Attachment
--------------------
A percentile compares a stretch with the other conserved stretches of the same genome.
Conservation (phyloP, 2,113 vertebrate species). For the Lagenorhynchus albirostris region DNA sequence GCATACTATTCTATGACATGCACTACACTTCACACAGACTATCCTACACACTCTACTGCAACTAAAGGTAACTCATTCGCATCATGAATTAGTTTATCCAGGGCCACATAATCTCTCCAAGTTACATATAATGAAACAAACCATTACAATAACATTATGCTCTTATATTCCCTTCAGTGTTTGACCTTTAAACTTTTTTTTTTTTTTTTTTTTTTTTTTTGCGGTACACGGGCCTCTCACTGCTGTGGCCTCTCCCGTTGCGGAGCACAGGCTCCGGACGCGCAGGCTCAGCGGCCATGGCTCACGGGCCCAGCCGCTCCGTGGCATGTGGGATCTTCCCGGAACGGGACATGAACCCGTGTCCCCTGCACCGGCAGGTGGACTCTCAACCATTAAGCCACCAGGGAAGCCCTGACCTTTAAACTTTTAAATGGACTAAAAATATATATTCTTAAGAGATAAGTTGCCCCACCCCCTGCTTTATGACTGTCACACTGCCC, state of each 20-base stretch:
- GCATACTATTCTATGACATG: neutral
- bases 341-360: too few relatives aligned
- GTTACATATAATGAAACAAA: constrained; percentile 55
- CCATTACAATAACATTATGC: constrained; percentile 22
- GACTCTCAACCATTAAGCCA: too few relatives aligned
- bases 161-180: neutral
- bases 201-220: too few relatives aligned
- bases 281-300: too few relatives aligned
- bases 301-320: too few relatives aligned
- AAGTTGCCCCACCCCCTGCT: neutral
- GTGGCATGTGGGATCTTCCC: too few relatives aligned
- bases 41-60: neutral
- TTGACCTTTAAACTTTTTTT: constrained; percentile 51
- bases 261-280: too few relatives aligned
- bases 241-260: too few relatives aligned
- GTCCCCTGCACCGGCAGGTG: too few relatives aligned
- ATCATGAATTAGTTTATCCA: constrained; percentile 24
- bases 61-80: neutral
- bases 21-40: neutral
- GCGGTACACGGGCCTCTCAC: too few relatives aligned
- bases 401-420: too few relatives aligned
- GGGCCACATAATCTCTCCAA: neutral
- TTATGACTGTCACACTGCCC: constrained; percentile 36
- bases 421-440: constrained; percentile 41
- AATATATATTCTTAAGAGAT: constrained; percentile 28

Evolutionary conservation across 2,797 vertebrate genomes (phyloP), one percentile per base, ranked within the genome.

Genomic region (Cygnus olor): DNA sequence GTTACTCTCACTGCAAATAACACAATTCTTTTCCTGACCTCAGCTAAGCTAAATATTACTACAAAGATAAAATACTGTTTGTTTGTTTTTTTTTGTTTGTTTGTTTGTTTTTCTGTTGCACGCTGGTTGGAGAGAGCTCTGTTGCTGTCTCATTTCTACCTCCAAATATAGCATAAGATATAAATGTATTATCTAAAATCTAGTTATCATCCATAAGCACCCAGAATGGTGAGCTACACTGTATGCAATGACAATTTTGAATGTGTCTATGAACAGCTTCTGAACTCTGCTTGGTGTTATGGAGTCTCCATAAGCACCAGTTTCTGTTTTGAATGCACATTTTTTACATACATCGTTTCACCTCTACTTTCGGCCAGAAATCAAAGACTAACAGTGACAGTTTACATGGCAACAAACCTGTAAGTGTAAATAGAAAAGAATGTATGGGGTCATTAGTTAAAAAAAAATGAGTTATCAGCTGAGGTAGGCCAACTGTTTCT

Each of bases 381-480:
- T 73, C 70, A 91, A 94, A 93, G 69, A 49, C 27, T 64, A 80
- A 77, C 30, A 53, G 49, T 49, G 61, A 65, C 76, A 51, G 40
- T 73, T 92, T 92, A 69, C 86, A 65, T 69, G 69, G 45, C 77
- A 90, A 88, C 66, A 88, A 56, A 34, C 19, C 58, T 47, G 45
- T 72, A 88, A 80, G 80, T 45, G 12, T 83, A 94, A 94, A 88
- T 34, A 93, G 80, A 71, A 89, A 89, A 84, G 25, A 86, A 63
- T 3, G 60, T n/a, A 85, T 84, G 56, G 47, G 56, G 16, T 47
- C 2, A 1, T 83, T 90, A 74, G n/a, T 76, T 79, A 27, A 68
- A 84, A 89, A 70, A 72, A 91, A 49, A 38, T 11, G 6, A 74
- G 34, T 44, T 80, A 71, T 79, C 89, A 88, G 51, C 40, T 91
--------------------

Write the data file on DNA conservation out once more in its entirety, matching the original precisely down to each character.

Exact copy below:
A percentile compares a stretch with the other conserved stretches of the same genome.
Conservation (phyloP, 2,113 vertebrate species). For the Lagenorhynchus albirostris region DNA sequence GCATACTATTCTATGACATGCACTACACTTCACACAGACTATCCTACACACTCTACTGCAACTAAAGGTAACTCATTCGCATCATGAATTAGTTTATCCAGGGCCACATAATCTCTCCAAGTTACATATAATGAAACAAACCATTACAATAACATTATGCTCTTATATTCCCTTCAGTGTTTGACCTTTAAACTTTTTTTTTTTTTTTTTTTTTTTTTTTGCGGTACACGGGCCTCTCACTGCTGTGGCCTCTCCCGTTGCGGAGCACAGGCTCCGGACGCGCAGGCTCAGCGGCCATGGCTCACGGGCCCAGCCGCTCCGTGGCATGTGGGATCTTCCCGGAACGGGACATGAACCCGTGTCCCCTGCACCGGCAGGTGGACTCTCAACCATTAAGCCACCAGGGAAGCCCTGACCTTTAAACTTTTAAATGGACTAAAAATATATATTCTTAAGAGATAAGTTGCCCCACCCCCTGCTTTATGACTGTCACACTGCCC, state of each 20-base stretch:
- GCATACTATTCTATGACATG: neutral
- bases 341-360: too few relatives aligned
- GTTACATATAATGAAACAAA: constrained; percentile 55
- CCATTACAATAACATTATGC: constrained; percentile 22
- GACTCTCAACCATTAAGCCA: too few relatives aligned
- bases 161-180: neutral
- bases 201-220: too few relatives aligned
- bases 281-300: too few relatives aligned
- bases 301-320: too few relatives aligned
- AAGTTGCCCCACCCCCTGCT: neutral
- GTGGCATGTGGGATCTTCCC: too few relatives aligned
- bases 41-60: neutral
- TTGACCTTTAAACTTTTTTT: constrained; percentile 51
- bases 261-280: too few relatives aligned
- bases 241-260: too few relatives aligned
- GTCCCCTGCACCGGCAGGTG: too few relatives aligned
- ATCATGAATTAGTTTATCCA: constrained; percentile 24
- bases 61-80: neutral
- bases 21-40: neutral
- GCGGTACACGGGCCTCTCAC: too few relatives aligned
- bases 401-420: too few relatives aligned
- GGGCCACATAATCTCTCCAA: neutral
- TTATGACTGTCACACTGCCC: constrained; percentile 36
- bases 421-440: constrained; percentile 41
- AATATATATTCTTAAGAGAT: constrained; percentile 28

Evolutionary conservation across 2,797 vertebrate genomes (phyloP), one percentile per base, ranked within the genome.

Genomic region (Cygnus olor): DNA sequence GTTACTCTCACTGCAAATAACACAATTCTTTTCCTGACCTCAGCTAAGCTAAATATTACTACAAAGATAAAATACTGTTTGTTTGTTTTTTTTTGTTTGTTTGTTTGTTTTTCTGTTGCACGCTGGTTGGAGAGAGCTCTGTTGCTGTCTCATTTCTACCTCCAAATATAGCATAAGATATAAATGTATTATCTAAAATCTAGTTATCATCCATAAGCACCCAGAATGGTGAGCTACACTGTATGCAATGACAATTTTGAATGTGTCTATGAACAGCTTCTGAACTCTGCTTGGTGTTATGGAGTCTCCATAAGCACCAGTTTCTGTTTTGAATGCACATTTTTTACATACATCGTTTCACCTCTACTTTCGGCCAGAAATCAAAGACTAACAGTGACAGTTTACATGGCAACAAACCTGTAAGTGTAAATAGAAAAGAATGTATGGGGTCATTAGTTAAAAAAAAATGAGTTATCAGCTGAGGTAGGCCAACTGTTTCT

Each of bases 381-480:
- T 73, C 70, A 91, A 94, A 93, G 69, A 49, C 27, T 64, A 80
- A 77, C 30, A 53, G 49, T 49, G 61, A 65, C 76, A 51, G 40
- T 73, T 92, T 92, A 69, C 86, A 65, T 69, G 69, G 45, C 77
- A 90, A 88, C 66, A 88, A 56, A 34, C 19, C 58, T 47, G 45
- T 72, A 88, A 80, G 80, T 45, G 12, T 83, A 94, A 94, A 88
- T 34, A 93, G 80, A 71, A 89, A 89, A 84, G 25, A 86, A 63
- T 3, G 60, T n/a, A 85, T 84, G 56, G 47, G 56, G 16, T 47
- C 2, A 1, T 83, T 90, A 74, G n/a, T 76, T 79, A 27, A 68
- A 84, A 89, A 70, A 72, A 91, A 49, A 38, T 11, G 6, A 74
- G 34, T 44, T 80, A 71, T 79, C 89, A 88, G 51, C 40, T 91